This important story of race, urban renewal, and historic preservation comprises the unifying thread in John F. Collins’s impressive Revolt of the Saints. Drawn from his years in the Pelourinho as an artisan and resident and later anthropologist, his retelling of the contemporary reconstruction of the Pelourinho is imaginative and unconventional. Readers will not find a neatly packaged tale of displacement filled with victimized but resilient residents whose stories reveal the short-sightedness or duplicity of state preservation officials. Some readers may well arrive at those types of conclusions by the book’s end, but Collins outlines and exercises a more complicated and ambitious project. That anthropological project is both historical and about history, tied together with three arguments concerning changes in racial formation in contemporary Bahia (and, to an extent, Brazil more broadly), the co-production of racial identity, and the premises and promises of ethnography.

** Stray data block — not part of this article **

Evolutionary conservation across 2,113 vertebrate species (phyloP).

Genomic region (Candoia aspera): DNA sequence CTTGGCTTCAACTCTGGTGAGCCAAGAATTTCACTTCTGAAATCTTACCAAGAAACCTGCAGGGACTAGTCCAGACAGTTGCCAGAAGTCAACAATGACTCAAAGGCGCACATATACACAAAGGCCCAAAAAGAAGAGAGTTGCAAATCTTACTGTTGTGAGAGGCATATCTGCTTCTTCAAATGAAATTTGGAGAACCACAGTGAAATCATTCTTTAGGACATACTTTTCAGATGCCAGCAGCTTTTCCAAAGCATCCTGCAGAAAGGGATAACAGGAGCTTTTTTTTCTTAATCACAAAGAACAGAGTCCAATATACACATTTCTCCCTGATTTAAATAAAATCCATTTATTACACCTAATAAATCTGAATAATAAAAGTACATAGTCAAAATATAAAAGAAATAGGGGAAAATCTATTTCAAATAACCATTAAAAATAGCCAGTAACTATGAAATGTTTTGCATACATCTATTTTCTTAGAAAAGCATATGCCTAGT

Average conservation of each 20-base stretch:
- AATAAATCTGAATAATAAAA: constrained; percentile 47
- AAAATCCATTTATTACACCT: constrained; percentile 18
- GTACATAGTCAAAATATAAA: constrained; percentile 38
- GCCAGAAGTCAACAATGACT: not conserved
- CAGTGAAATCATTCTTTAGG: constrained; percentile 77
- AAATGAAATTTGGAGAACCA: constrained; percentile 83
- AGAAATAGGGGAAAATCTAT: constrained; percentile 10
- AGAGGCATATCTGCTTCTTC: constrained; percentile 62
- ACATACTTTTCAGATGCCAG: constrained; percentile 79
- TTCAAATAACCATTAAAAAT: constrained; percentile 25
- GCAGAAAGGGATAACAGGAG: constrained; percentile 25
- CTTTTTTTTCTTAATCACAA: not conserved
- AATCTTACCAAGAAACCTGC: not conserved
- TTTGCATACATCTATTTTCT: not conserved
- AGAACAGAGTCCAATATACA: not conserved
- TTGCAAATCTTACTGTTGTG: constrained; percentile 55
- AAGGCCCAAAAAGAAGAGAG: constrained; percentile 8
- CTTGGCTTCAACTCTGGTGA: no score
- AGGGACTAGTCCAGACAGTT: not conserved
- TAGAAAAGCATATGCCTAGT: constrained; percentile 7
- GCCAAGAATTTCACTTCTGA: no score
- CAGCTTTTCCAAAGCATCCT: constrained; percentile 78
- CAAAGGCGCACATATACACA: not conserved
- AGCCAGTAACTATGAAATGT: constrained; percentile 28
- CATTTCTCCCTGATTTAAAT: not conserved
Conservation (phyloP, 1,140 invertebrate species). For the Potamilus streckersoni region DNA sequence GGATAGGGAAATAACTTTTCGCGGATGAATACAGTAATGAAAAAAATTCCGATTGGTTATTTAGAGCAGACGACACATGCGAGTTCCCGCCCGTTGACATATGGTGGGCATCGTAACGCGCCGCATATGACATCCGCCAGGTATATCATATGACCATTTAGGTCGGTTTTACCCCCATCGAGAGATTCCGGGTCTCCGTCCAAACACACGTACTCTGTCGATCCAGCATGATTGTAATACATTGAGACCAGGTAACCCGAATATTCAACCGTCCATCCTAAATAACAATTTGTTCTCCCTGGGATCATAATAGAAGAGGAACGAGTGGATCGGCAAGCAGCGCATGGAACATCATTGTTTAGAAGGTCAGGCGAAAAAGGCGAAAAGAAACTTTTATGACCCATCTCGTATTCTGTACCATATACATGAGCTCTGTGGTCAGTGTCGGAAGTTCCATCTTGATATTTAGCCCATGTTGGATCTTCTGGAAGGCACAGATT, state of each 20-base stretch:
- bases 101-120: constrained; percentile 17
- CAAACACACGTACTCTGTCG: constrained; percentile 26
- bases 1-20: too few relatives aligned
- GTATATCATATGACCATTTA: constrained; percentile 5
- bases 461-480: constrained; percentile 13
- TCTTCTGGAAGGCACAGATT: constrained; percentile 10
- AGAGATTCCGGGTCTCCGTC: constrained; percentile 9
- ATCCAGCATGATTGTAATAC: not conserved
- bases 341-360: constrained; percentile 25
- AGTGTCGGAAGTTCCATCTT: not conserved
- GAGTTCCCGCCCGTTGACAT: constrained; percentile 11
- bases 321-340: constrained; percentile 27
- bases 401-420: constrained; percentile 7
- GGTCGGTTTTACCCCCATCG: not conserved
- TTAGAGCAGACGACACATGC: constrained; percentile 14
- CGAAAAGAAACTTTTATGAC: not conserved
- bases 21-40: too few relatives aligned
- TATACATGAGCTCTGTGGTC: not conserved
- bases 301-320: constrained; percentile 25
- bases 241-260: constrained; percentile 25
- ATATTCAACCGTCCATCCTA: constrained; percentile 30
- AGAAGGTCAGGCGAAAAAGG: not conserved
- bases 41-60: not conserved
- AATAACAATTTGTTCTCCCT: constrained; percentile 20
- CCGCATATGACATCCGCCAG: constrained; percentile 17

Collins enriches our understanding of contemporary shifts in Bahian racial politics, especially from the perspectives of Pelourinho residents. A wave of re-Africanization in 1980s and 1990s Bahia helped generate a shift from a so-called racially democratic valorization of mixture to a version of essentialism championing African purity and roots. Articulations of purity and roots are conditioned by the times, of course. Thus the majority of Afro-Bahian Pelourinho residents with whom Collins engages have little involvement with Candomblé, the religion supposedly synonymous with Bahian Afro-Brazilianness. Perceived by residents as largely co-opted by the state through figures like former governor Antonio Carlos Magalhães (also the author of the Pelourinho’s contemporary reconstruction), Candomblé has, Collins argues, given way to other spiritual outlets for the expression of black identity, such as Rastafarian Pentecostalism. The shift away from a racially democratic formation corresponds to a move toward racial identification more typical of the United States, though Collins does not see a full convergence on the horizon. Instead, he identifies a change from the salience of what Oracy Nogueira termed the “mark,” or a range of (mostly) physical characteristics that serve to define difference, to the “origin.” Contemporary Afro-Bahians, in other words, have come increasingly to identify as such because of an affinity with Afro-descendant ancestry based in feelings of shared history and heritage. This configuration of race is, Collins stresses, a fundamentally historical condition and a novelty in Salvador, where until the 1980s qualidade (quality) is said to have been the more salient category of social identity and difference.